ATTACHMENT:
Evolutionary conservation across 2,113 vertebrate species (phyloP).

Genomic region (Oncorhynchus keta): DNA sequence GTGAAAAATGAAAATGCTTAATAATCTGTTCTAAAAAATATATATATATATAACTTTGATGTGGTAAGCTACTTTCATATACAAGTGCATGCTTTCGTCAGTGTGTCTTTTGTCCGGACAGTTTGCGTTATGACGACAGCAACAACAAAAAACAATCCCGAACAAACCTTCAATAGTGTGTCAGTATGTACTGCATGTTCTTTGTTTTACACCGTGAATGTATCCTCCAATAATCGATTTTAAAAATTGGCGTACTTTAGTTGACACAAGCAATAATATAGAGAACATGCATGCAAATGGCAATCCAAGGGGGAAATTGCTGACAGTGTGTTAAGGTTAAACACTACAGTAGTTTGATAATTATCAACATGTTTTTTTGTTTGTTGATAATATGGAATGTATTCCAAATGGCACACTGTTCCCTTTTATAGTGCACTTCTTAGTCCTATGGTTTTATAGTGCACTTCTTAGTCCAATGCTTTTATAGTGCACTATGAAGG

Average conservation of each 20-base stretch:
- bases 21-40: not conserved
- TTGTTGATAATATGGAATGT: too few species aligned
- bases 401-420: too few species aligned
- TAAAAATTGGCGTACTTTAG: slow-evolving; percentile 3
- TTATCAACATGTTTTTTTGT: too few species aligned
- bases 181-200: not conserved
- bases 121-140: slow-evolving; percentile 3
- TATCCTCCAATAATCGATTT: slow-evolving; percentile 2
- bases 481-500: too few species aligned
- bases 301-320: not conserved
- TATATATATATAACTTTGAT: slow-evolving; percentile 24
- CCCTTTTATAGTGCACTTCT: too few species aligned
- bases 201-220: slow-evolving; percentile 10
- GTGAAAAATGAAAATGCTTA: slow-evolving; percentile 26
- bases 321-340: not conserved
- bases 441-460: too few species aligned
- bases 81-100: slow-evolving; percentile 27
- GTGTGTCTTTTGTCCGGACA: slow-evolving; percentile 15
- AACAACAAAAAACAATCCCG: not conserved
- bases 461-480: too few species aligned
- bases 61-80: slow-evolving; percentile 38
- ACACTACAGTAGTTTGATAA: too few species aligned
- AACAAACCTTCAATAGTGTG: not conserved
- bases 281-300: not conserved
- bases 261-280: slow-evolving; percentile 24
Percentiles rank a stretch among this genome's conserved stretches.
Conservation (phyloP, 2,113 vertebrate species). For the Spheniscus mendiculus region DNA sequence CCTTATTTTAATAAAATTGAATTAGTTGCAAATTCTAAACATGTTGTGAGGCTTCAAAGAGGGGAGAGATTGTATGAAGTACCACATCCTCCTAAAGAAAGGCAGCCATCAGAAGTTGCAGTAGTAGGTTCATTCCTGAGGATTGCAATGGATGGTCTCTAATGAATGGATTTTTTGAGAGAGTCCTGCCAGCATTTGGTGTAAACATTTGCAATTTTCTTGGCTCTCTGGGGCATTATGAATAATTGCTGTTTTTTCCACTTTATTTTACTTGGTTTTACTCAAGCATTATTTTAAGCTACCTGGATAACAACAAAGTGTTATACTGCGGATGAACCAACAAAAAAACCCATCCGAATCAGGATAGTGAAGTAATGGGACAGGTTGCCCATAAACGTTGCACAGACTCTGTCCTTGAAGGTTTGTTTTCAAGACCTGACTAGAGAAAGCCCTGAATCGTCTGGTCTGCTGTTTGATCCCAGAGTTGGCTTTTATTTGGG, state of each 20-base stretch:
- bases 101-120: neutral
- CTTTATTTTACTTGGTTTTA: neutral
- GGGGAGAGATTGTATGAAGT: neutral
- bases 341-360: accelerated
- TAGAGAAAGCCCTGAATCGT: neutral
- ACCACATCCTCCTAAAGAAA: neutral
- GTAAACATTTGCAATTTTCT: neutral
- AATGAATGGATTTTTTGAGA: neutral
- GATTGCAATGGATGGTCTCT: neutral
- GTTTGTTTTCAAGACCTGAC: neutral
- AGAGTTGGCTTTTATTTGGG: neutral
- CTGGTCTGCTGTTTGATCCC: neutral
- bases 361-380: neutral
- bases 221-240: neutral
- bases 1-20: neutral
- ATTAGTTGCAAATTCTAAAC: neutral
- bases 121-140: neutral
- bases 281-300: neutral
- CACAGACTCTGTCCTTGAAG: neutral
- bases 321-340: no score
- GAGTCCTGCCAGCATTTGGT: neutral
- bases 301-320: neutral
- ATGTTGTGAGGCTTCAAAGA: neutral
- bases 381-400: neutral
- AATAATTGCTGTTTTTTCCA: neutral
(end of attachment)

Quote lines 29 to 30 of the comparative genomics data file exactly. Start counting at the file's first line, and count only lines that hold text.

Percentiles rank a stretch among this genome's conserved stretches.
Conservation (phyloP, 2,113 vertebrate species). For the Spheniscus mendiculus region DNA sequence CCTTATTTTAATAAAATTGAATTAGTTGCAAATTCTAAACATGTTGTGAGGCTTCAAAGAGGGGAGAGATTGTATGAAGTACCACATCCTCCTAAAGAAAGGCAGCCATCAGAAGTTGCAGTAGTAGGTTCATTCCTGAGGATTGCAATGGATGGTCTCTAATGAATGGATTTTTTGAGAGAGTCCTGCCAGCATTTGGTGTAAACATTTGCAATTTTCTTGGCTCTCTGGGGCATTATGAATAATTGCTGTTTTTTCCACTTTATTTTACTTGGTTTTACTCAAGCATTATTTTAAGCTACCTGGATAACAACAAAGTGTTATACTGCGGATGAACCAACAAAAAAACCCATCCGAATCAGGATAGTGAAGTAATGGGACAGGTTGCCCATAAACGTTGCACAGACTCTGTCCTTGAAGGTTTGTTTTCAAGACCTGACTAGAGAAAGCCCTGAATCGTCTGGTCTGCTGTTTGATCCCAGAGTTGGCTTTTATTTGGG, state of each 20-base stretch: